California’s biggest problem is up for debate. Sadly, there are many contenders vying for that dubious distinction. But instead of focusing on the problems, we need to be focused on solutions. Without rank, here are five, chronic California problems where state leadership has completely failed and one simple idea for each to help improve governance and boost our quality of life.


Budget: This budget year, California faces a nearly $40 billion deficit.  To avoid such massive shortfalls, California should adhere to the state’s “Gann Limit,” a law passed by the voters in 1979 that limits annual budget growth to a combination of population growth and inflation. The Gann Limit is ignored or avoided by legislative trickery but it provides a simple structure that would avoid the massive budget growth that contributes to massive deficits whenever state revenues drop. Gann addresses California’s spending problem.

Housing: One of many reasons housing is so expensive is excessive government fees, which can run as high as $135,000 for building a single family residence. Right now, an El Dorado County man is battling these fees in his Sheetz v. County of El Dorado, California case currently before the US Supreme Court. I hope he wins, but the state doesn’t need to be forced into fairness by a court decision. Developer fees serve a specific purpose but have morphed into a revenue source for governments. They should all be reviewed to ensure they are meeting their purpose only and not as a backdoor funding source for general government operations. This could help lower housing costs.


Crime: California’s empowered criminals do not fear punishment and retailers are paying the price. Governor Newsom just recently witnessed this himself at a Target store. Thieves can afford to be cavalier, and casually stroll out of stores with arms full of merchandise because we’ve essentially eliminated punishment for shoplifting anything under $950 in value. I’m encouraging Californians to sign the petition to repeal Prop. 47 that has wreaked havoc on our state, and give prosecutors the ability to charge smaller retail thefts as felonies once again.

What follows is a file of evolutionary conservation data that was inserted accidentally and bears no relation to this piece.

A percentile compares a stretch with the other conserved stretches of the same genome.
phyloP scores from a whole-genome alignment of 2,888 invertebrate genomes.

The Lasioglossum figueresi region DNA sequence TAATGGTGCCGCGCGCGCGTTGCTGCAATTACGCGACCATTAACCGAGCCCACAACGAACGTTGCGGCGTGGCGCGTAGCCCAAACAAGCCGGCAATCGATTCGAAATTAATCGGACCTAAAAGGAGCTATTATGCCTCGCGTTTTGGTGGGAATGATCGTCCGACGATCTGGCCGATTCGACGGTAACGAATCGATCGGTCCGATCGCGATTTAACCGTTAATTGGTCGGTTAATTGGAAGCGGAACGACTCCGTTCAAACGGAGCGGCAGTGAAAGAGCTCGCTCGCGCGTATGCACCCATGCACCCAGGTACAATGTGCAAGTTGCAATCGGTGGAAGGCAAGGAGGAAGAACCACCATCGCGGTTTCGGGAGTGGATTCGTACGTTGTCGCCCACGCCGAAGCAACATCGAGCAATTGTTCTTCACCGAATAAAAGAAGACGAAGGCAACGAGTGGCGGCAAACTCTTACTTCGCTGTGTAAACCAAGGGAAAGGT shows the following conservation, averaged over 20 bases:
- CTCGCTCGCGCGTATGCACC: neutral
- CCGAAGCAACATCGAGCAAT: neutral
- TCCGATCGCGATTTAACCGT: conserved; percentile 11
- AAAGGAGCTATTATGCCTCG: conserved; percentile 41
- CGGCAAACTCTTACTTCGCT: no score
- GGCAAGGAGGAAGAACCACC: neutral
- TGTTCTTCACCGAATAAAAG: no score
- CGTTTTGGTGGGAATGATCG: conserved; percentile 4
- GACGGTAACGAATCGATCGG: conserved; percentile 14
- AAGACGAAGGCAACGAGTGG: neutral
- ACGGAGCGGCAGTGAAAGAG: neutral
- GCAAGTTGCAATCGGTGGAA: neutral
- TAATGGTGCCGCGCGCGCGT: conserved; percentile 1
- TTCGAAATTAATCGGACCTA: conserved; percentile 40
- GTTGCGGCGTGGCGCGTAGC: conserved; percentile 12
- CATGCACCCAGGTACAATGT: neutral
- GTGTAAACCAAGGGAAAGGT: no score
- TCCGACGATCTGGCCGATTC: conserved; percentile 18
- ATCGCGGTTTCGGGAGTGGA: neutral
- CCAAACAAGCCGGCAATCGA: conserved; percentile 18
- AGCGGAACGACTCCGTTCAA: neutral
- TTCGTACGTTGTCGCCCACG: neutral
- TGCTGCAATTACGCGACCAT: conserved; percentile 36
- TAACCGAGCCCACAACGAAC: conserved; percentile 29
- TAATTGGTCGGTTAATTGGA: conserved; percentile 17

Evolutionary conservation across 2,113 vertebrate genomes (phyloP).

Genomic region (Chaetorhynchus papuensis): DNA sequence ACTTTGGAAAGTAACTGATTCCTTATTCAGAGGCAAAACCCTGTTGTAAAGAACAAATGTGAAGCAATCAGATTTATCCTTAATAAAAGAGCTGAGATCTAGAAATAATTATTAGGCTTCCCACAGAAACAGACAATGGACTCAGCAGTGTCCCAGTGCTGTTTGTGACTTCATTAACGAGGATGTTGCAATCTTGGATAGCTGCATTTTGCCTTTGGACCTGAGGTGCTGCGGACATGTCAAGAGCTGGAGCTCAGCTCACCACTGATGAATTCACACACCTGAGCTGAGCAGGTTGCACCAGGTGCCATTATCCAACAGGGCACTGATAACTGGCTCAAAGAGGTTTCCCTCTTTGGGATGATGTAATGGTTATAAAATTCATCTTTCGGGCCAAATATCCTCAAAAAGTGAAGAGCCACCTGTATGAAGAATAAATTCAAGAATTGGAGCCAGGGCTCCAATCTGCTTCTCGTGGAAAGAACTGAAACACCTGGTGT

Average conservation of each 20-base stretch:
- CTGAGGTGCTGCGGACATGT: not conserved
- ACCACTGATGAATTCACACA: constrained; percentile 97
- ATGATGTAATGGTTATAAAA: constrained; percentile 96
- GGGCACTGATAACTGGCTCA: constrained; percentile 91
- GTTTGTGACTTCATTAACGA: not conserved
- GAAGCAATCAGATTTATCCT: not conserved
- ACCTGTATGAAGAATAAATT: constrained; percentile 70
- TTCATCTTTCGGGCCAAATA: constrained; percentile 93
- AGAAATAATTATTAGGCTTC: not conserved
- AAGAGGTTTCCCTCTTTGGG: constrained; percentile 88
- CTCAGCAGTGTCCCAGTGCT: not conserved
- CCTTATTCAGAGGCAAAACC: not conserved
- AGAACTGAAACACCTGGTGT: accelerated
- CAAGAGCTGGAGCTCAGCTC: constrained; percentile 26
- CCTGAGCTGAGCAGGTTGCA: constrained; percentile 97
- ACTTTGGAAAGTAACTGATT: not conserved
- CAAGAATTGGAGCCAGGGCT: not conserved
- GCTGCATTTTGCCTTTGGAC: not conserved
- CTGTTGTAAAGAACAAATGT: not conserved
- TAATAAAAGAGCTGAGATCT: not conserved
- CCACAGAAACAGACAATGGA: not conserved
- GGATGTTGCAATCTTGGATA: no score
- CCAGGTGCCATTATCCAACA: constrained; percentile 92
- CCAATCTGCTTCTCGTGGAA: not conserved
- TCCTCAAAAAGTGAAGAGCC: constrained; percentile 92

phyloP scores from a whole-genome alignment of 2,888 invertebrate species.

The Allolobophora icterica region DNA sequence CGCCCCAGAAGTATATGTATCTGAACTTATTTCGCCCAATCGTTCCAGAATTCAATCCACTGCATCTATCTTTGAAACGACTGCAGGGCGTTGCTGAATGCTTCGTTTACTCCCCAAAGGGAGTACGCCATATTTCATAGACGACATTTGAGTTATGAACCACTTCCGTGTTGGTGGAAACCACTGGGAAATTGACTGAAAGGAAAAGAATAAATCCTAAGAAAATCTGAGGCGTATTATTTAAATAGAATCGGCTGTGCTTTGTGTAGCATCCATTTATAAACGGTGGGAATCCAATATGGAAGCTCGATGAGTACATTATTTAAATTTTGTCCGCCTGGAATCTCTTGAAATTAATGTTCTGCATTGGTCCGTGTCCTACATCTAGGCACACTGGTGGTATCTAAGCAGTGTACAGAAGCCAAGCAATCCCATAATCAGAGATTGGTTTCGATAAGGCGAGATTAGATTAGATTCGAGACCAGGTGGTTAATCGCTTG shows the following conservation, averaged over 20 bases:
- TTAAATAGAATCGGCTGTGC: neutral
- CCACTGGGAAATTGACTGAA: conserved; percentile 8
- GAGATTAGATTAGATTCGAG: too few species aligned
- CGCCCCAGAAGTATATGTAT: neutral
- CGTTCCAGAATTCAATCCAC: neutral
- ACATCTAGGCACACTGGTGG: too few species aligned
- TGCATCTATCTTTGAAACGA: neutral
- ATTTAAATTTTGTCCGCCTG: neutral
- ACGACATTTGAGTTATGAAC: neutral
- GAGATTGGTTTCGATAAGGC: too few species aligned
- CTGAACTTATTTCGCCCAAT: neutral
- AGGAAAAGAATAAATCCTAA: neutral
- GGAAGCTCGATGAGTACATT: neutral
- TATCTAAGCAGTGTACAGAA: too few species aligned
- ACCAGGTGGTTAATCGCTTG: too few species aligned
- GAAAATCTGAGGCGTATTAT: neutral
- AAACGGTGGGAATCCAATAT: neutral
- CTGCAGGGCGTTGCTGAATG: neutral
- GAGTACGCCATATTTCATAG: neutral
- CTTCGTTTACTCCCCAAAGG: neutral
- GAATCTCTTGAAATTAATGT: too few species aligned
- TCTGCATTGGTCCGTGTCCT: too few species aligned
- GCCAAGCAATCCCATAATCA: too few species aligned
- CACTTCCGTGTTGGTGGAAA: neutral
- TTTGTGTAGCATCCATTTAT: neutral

Insurance: The only thing leaving the state faster than its residents might be its insurers, who are pulling out of all or some of California’s markets seemingly by the day. California must repeal Prop. 103 and make it easier for insurance companies to adjust rates and offerings. While this may lead to some price increases in the short term, providing a framework for more insurers to write policies here will lead to more competition, more choice, and more options for consumers.


Homelessness: This problem may be most emblematic of the California Way, where taxpayers pay the most but get the least. Cities in some of the state’s most beautiful and valuable areas have been overrun by a permanent cadre of homeless, many of whom are obviously mentally ill and who, by their own admission, are addicts.  The state must dramatically expand the concept of forced care in Governor Newsom’s “Care Court” proposal, to promote the health and safety of the homeless, but also to reclaim our streets, parks, and sidewalks for their intended purposes.

President Reagan once said there are no easy answers, but there are simple answers. And it won’t get better overnight. California holds all the promise it ever did and it can again be a national leader in all that is right and good. It has been in decline, but this can all be turned around by showing the political will to implement simple ideas that would reverse some of the state’s chronic problems.  With the right choices, our future is bright.

Senator Ted Gaines (Ret.) was elected to represent the Board of Equalization’s First District. He is a leading taxpayer advocate, defender of Prop. 13, and is committed to providing trustworthy and transparent representation for nearly ten million constituents in 34 counties of northern, eastern, and southern California. For more information, visit

Ted Gaines
Author: Ted Gaines